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Alfred Charles Hobbs

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Alfred Charles Hobbs

Alfred Charles Hobbs
Born (1812-10-07)October 7, 1812[1]
Boston, Massachusetts
Died November 6, 1891[2] aged 79 years)
Parents John L. Hobbs

"Rogues are very keen in their profession, and know already much more than we can teach them."

Alfred Charles Hobbs in 1853 when questioned on the wisdom of publishing the weaknesses of existing locks.[3]

Alfred Charles Hobbs (October 7, 1812 – November 6, 1891) was an American locksmith. He was born in Boston, Massachusetts,[4] in 1812; his father was a carpenter.[5] He married Charlotte F. Nye (1815-?) of Sandwich, Massachusetts, in 1835 and had four children: Charlotte Hobbs, Alfred J. Hobbs (1843-?), Mary H. Hobbs, and Arthur Hobbs. Both of his parents were born in England.[6]

Hobbs went to London as a representative of the New York company of Day & Newell, which was exhibiting at the Great Exhibition of 1851. Hobbs had brought with him his boss Robert Newell's Parautoptic lock, designed to compete with, and surpass, the locks available at the time in Britain.[7] He was the first one to pick Bramah's lock and the Chubb detector lock at the Great Exhibition of 1851 and forced the lock manufacturers to improve their designs.

The lock controversy continues a subject of great interest at the Crystal Palace, and, indeed, is now become of general importance. We believed before the Exhibition opened that we had the best locks in the world, and among us Bramah and Chubb were reckoned quite as impregnable as Gibraltar— more so, indeed, for the key to the Mediterranean was taken by us, but none among us could penetrate into the locks and shoot the bolts of these masters. The mechanical spirit, however, is never at rest, and if it is lulled into a false state of listlessness in one branch of industry, and in one part of the world, elsewhere it springs up suddenly to admonish and reproach us with our supineness. Our descendents on the other side of the water are every now and then administering to the mother country a wholesome filial lesson upon this very text, and recently they have been "rubbing us up" with a severity which perhaps we merited for sneering at their shortcomings in the Exhibition.[7]
Sign on a strong room door.

Hobbs became one of the founders of the lock making firm of Hobbs Hart & Co. Ltd. The company started in 1851 and was formally registered as Hobbs and Co. in 1852. But by 1855 it had become Hobbs, Ashley and Company. The name then changed to Hobbs, Ashley and Fortescue, with an address at 97 Cheapside in London. Then for the next ninety years the address was 76 Cheapside in London.[8]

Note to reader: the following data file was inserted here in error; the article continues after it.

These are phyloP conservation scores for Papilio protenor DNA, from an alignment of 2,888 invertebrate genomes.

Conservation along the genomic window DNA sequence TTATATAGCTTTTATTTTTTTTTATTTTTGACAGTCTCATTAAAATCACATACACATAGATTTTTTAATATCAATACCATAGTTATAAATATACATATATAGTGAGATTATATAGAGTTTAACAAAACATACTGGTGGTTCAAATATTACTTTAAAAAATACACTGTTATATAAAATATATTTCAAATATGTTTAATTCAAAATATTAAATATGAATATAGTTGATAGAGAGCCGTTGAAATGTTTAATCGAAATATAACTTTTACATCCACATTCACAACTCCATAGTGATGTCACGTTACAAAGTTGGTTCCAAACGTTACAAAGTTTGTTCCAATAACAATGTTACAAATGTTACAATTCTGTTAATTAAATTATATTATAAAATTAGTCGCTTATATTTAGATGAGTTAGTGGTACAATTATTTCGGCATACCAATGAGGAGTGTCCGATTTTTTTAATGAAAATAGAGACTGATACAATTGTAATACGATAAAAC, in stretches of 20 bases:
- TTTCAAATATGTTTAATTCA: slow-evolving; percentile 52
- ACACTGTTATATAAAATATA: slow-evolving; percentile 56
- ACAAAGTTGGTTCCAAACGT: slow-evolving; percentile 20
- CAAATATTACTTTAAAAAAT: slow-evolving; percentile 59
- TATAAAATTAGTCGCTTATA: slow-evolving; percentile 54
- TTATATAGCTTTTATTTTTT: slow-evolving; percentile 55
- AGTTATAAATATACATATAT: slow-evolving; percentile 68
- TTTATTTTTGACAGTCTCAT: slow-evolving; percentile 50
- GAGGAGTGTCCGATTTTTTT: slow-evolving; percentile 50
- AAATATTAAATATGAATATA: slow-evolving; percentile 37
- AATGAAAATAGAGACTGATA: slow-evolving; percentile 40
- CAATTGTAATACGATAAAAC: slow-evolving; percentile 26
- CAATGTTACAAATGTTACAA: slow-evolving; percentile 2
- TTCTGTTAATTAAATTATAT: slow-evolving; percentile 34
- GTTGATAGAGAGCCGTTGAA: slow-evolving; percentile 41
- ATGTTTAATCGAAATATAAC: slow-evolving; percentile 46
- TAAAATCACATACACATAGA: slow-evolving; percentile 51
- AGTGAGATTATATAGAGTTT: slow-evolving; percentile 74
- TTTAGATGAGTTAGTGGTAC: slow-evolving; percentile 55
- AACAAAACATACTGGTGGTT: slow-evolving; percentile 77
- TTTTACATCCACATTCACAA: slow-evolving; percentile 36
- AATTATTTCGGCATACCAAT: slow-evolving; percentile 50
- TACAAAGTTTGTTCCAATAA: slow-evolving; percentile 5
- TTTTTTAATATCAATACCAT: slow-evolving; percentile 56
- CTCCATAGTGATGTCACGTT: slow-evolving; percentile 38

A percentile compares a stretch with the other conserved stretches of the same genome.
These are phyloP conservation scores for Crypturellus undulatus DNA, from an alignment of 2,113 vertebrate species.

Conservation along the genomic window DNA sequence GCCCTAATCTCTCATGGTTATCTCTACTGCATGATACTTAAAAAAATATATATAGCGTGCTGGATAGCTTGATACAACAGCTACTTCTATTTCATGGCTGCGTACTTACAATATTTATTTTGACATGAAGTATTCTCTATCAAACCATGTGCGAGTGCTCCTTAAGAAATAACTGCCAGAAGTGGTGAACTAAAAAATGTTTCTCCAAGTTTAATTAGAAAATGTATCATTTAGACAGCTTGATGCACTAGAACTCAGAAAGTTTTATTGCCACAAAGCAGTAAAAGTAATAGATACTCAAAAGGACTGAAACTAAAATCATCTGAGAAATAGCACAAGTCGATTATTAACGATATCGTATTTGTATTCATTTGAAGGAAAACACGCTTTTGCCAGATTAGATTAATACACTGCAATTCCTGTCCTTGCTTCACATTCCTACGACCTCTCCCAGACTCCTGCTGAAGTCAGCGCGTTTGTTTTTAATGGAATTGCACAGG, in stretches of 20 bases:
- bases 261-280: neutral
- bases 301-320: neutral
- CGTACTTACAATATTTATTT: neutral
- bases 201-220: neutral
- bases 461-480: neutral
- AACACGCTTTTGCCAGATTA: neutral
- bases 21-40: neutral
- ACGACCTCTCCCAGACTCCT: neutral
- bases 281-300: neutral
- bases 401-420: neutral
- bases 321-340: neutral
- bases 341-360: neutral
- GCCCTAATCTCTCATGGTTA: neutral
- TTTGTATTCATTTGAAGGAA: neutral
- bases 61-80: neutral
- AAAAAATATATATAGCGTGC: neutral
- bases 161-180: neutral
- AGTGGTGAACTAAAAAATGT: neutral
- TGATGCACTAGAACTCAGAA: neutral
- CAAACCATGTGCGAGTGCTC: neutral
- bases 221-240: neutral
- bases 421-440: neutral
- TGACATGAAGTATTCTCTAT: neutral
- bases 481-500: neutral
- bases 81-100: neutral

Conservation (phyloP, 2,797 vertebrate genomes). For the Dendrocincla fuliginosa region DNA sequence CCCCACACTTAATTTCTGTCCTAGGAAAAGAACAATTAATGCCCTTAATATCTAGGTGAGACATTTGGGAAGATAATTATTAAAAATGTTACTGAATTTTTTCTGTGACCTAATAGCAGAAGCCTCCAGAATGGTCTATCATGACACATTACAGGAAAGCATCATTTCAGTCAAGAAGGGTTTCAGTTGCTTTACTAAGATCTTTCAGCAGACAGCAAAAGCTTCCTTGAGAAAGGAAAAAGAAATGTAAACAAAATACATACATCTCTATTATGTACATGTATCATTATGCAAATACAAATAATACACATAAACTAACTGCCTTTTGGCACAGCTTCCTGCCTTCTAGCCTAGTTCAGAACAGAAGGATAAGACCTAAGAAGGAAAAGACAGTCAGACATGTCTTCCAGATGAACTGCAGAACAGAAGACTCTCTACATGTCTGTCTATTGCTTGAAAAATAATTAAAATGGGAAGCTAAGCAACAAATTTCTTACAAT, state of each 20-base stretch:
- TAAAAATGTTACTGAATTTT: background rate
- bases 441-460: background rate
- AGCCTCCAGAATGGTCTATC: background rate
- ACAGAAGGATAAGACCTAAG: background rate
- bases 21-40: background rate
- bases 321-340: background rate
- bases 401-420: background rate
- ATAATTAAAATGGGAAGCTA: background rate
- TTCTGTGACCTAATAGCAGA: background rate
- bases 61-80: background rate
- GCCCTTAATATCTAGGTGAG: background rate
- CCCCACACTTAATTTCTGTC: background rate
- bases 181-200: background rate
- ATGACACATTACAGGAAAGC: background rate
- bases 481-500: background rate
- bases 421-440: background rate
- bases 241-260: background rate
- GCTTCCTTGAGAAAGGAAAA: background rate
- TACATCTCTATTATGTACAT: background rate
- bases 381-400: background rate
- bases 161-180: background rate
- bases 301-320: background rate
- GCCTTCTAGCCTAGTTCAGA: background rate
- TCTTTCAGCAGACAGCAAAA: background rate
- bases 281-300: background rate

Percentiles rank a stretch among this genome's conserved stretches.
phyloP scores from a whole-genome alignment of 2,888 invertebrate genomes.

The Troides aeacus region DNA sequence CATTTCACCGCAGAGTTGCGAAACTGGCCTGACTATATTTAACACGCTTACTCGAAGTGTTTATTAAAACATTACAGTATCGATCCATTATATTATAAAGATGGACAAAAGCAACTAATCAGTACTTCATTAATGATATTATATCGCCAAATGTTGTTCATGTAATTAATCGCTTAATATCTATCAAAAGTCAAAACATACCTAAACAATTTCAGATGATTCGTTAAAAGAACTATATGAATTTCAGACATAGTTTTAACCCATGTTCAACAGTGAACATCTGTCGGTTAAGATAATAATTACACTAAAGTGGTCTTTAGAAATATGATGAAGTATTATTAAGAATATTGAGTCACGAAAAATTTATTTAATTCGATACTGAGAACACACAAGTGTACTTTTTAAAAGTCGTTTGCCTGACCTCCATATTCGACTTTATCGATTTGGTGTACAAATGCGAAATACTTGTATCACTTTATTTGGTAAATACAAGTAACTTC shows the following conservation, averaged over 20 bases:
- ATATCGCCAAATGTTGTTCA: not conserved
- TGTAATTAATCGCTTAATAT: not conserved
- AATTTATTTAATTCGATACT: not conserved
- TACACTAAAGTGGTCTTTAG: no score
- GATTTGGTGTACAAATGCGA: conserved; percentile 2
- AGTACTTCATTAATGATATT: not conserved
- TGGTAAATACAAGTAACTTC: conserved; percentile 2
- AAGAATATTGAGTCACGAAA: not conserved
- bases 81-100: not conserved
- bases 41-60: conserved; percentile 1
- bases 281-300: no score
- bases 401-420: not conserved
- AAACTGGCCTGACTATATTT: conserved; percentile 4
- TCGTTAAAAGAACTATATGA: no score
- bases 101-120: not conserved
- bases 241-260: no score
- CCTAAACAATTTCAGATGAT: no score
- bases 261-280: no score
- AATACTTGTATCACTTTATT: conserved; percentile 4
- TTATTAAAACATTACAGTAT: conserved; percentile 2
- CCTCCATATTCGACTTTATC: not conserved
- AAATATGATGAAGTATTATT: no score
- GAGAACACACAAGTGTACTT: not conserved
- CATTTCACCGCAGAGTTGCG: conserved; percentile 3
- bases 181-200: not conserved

In 1860 Hobbs returned to America and lived in Bridgeport, Connecticut, and went on to hold a dozen patents for firearm ammunition manufacturing. In 1880 he listed himself as a "Superintendent Of Cartridge Factory".

Publications

  • Locks and Safes: The Construction of Locks. Published by Virtue & Co., London, 1853 (revised 1868)

Patents

  • U.S. Patent 137,773 Improvements in Machines for Winding Wads April 15, 1873
  • U.S. Patent 135,913 Improvements in Cartridge Loading Machines February 18, 1873

See also

References

  1. ^ Orcutt, Samuel. A history of the old town of Stratford and the city of Bridgeport Connecticut, Part II, , p. 872-89 (1886)
  2. ^ (7 November 1891). Locks Yielded To Him, The New York Times, Retrieved November 30, 2010
  3. ^ New York Times; December 17, 2006; Theater of the Absurd at the T.S.A.
  4. ^ Hutchinson Encyclopedia of Science
  5. ^ Vanderbilt, Tom. "The Lock Pickers".  
  6. ^ 1880 US Census; Bridgeport, Connecticut
  7. ^ a b "CABINET // National Insecurity". Cabinetmagazine.org. Retrieved 2012-08-15. 
  8. ^ Evans, Jim. "A Gazetteer of Lock and Key Makers"

Bibliography

  • The Stevens Point Journal; December 26, 1891; The late Alfred Charles Hobbs.
  • Fitchburg Daily Sentinel; December 29, 1891; ... Alfred C. Hobbs, noted lockmaker, aged 79
  • Daily Northwestern; Oshkosh; January 2, 1892; ... Alfred C. Hobbs, noted lockmaker, Bridgeport, Connecticut, aged 79 ...

External links

  • Drill Point
  • Localhistory 1
  • Localhistory 2
  • Cabinet magazine
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